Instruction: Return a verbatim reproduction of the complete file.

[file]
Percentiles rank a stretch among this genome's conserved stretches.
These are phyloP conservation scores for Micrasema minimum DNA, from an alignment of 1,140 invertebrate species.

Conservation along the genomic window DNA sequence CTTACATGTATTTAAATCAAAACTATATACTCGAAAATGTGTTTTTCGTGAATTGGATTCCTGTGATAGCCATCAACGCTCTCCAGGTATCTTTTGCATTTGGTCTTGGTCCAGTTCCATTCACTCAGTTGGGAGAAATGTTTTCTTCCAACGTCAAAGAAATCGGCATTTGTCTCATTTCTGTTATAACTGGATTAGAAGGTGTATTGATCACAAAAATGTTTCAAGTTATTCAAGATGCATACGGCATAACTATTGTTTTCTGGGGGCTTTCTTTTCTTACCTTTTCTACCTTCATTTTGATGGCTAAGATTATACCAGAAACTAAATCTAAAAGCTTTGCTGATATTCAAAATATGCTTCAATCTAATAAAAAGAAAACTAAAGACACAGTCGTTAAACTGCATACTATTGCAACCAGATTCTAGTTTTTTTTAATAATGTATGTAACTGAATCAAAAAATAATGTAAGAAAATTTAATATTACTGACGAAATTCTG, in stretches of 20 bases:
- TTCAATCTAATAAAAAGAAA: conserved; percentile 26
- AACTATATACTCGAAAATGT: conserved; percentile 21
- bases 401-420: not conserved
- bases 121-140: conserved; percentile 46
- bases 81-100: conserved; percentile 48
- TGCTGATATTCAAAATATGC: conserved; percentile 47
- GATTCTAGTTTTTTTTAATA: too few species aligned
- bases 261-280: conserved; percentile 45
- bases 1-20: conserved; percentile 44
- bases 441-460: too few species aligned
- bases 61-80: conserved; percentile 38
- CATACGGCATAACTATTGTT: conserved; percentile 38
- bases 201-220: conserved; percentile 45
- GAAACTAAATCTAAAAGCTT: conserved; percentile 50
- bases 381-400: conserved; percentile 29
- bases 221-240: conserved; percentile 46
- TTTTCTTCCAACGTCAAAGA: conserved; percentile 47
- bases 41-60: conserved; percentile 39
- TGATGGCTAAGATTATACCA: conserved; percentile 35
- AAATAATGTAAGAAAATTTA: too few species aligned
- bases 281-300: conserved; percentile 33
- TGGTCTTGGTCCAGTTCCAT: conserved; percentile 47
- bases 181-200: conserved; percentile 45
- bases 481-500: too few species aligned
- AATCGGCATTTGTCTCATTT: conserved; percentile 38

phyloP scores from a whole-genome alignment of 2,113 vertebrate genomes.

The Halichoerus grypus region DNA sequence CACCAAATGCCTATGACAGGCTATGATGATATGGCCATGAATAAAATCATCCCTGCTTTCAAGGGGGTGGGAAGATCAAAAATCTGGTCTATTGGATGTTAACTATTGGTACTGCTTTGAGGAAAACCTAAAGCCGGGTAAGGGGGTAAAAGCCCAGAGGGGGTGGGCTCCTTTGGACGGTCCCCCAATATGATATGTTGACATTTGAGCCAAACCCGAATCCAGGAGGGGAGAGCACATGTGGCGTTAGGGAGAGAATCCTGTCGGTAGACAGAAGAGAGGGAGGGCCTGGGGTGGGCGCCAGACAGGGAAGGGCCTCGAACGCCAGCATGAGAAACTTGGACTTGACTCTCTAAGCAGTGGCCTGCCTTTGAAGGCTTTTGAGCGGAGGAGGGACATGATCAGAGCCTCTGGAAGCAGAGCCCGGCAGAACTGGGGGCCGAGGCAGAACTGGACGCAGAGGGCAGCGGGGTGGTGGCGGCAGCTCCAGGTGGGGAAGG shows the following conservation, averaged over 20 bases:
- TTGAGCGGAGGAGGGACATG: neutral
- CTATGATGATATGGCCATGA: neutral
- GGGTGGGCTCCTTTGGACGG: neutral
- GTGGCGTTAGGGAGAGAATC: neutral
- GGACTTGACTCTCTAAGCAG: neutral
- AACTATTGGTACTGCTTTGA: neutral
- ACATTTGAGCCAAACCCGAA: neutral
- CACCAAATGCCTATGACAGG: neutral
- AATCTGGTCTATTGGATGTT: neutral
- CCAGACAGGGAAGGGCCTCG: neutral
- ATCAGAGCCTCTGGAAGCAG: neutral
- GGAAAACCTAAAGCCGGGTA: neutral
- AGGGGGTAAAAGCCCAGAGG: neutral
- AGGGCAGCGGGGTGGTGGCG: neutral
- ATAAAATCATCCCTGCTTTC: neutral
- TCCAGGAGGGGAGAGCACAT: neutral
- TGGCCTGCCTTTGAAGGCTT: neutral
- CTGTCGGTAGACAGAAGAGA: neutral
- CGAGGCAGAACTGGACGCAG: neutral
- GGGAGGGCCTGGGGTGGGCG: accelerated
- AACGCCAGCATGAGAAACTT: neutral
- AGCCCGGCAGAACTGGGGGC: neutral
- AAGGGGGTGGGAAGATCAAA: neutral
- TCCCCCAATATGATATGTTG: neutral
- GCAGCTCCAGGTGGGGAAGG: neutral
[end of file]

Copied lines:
Percentiles rank a stretch among this genome's conserved stretches.
These are phyloP conservation scores for Micrasema minimum DNA, from an alignment of 1,140 invertebrate species.

Conservation along the genomic window DNA sequence CTTACATGTATTTAAATCAAAACTATATACTCGAAAATGTGTTTTTCGTGAATTGGATTCCTGTGATAGCCATCAACGCTCTCCAGGTATCTTTTGCATTTGGTCTTGGTCCAGTTCCATTCACTCAGTTGGGAGAAATGTTTTCTTCCAACGTCAAAGAAATCGGCATTTGTCTCATTTCTGTTATAACTGGATTAGAAGGTGTATTGATCACAAAAATGTTTCAAGTTATTCAAGATGCATACGGCATAACTATTGTTTTCTGGGGGCTTTCTTTTCTTACCTTTTCTACCTTCATTTTGATGGCTAAGATTATACCAGAAACTAAATCTAAAAGCTTTGCTGATATTCAAAATATGCTTCAATCTAATAAAAAGAAAACTAAAGACACAGTCGTTAAACTGCATACTATTGCAACCAGATTCTAGTTTTTTTTAATAATGTATGTAACTGAATCAAAAAATAATGTAAGAAAATTTAATATTACTGACGAAATTCTG, in stretches of 20 bases:
- TTCAATCTAATAAAAAGAAA: conserved; percentile 26
- AACTATATACTCGAAAATGT: conserved; percentile 21
- bases 401-420: not conserved
- bases 121-140: conserved; percentile 46
- bases 81-100: conserved; percentile 48
- TGCTGATATTCAAAATATGC: conserved; percentile 47
- GATTCTAGTTTTTTTTAATA: too few species aligned
- bases 261-280: conserved; percentile 45
- bases 1-20: conserved; percentile 44
- bases 441-460: too few species aligned
- bases 61-80: conserved; percentile 38
- CATACGGCATAACTATTGTT: conserved; percentile 38
- bases 201-220: conserved; percentile 45
- GAAACTAAATCTAAAAGCTT: conserved; percentile 50
- bases 381-400: conserved; percentile 29
- bases 221-240: conserved; percentile 46
- TTTTCTTCCAACGTCAAAGA: conserved; percentile 47
- bases 41-60: conserved; percentile 39
- TGATGGCTAAGATTATACCA: conserved; percentile 35
- AAATAATGTAAGAAAATTTA: too few species aligned
- bases 281-300: conserved; percentile 33
- TGGTCTTGGTCCAGTTCCAT: conserved; percentile 47
- bases 181-200: conserved; percentile 45
- bases 481-500: too few species aligned
- AATCGGCATTTGTCTCATTT: conserved; percentile 38

phyloP scores from a whole-genome alignment of 2,113 vertebrate genomes.

The Halichoerus grypus region DNA sequence CACCAAATGCCTATGACAGGCTATGATGATATGGCCATGAATAAAATCATCCCTGCTTTCAAGGGGGTGGGAAGATCAAAAATCTGGTCTATTGGATGTTAACTATTGGTACTGCTTTGAGGAAAACCTAAAGCCGGGTAAGGGGGTAAAAGCCCAGAGGGGGTGGGCTCCTTTGGACGGTCCCCCAATATGATATGTTGACATTTGAGCCAAACCCGAATCCAGGAGGGGAGAGCACATGTGGCGTTAGGGAGAGAATCCTGTCGGTAGACAGAAGAGAGGGAGGGCCTGGGGTGGGCGCCAGACAGGGAAGGGCCTCGAACGCCAGCATGAGAAACTTGGACTTGACTCTCTAAGCAGTGGCCTGCCTTTGAAGGCTTTTGAGCGGAGGAGGGACATGATCAGAGCCTCTGGAAGCAGAGCCCGGCAGAACTGGGGGCCGAGGCAGAACTGGACGCAGAGGGCAGCGGGGTGGTGGCGGCAGCTCCAGGTGGGGAAGG shows the following conservation, averaged over 20 bases:
- TTGAGCGGAGGAGGGACATG: neutral
- CTATGATGATATGGCCATGA: neutral
- GGGTGGGCTCCTTTGGACGG: neutral
- GTGGCGTTAGGGAGAGAATC: neutral
- GGACTTGACTCTCTAAGCAG: neutral
- AACTATTGGTACTGCTTTGA: neutral
- ACATTTGAGCCAAACCCGAA: neutral
- CACCAAATGCCTATGACAGG: neutral
- AATCTGGTCTATTGGATGTT: neutral
- CCAGACAGGGAAGGGCCTCG: neutral
- ATCAGAGCCTCTGGAAGCAG: neutral
- GGAAAACCTAAAGCCGGGTA: neutral
- AGGGGGTAAAAGCCCAGAGG: neutral
- AGGGCAGCGGGGTGGTGGCG: neutral
- ATAAAATCATCCCTGCTTTC: neutral
- TCCAGGAGGGGAGAGCACAT: neutral
- TGGCCTGCCTTTGAAGGCTT: neutral
- CTGTCGGTAGACAGAAGAGA: neutral
- CGAGGCAGAACTGGACGCAG: neutral
- GGGAGGGCCTGGGGTGGGCG: accelerated
- AACGCCAGCATGAGAAACTT: neutral
- AGCCCGGCAGAACTGGGGGC: neutral
- AAGGGGGTGGGAAGATCAAA: neutral
- TCCCCCAATATGATATGTTG: neutral
- GCAGCTCCAGGTGGGGAAGG: neutral